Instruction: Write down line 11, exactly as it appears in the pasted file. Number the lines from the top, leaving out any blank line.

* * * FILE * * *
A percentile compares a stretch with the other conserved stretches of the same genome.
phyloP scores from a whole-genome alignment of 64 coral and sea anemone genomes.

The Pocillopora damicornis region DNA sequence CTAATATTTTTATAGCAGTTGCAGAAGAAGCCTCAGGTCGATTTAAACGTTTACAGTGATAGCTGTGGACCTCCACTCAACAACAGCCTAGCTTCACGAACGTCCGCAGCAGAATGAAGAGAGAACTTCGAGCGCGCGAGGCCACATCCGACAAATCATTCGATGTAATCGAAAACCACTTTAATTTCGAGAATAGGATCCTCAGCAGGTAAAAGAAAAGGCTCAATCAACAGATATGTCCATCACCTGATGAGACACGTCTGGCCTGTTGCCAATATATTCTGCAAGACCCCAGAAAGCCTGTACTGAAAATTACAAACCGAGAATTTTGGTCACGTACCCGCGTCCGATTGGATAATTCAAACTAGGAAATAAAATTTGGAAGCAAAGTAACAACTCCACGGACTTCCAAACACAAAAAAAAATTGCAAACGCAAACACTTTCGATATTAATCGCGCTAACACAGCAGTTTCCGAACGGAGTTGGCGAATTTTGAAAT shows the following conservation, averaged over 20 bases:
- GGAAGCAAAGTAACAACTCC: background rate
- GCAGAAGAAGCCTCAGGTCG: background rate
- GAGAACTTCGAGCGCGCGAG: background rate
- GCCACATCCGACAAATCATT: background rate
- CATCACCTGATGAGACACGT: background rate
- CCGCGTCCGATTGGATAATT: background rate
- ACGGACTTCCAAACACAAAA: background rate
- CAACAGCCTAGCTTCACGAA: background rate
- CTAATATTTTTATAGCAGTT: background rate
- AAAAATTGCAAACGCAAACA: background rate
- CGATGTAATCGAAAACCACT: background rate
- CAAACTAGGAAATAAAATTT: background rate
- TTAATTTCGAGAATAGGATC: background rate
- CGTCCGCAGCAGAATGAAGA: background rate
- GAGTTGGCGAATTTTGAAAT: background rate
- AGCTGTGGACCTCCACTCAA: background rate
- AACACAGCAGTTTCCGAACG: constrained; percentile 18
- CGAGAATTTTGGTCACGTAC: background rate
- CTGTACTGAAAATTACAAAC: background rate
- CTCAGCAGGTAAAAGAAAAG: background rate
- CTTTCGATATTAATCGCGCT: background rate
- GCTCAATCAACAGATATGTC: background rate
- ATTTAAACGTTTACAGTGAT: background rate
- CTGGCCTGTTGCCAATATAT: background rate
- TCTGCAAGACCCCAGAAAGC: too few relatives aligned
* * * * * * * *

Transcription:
- CAACAGCCTAGCTTCACGAA: background rate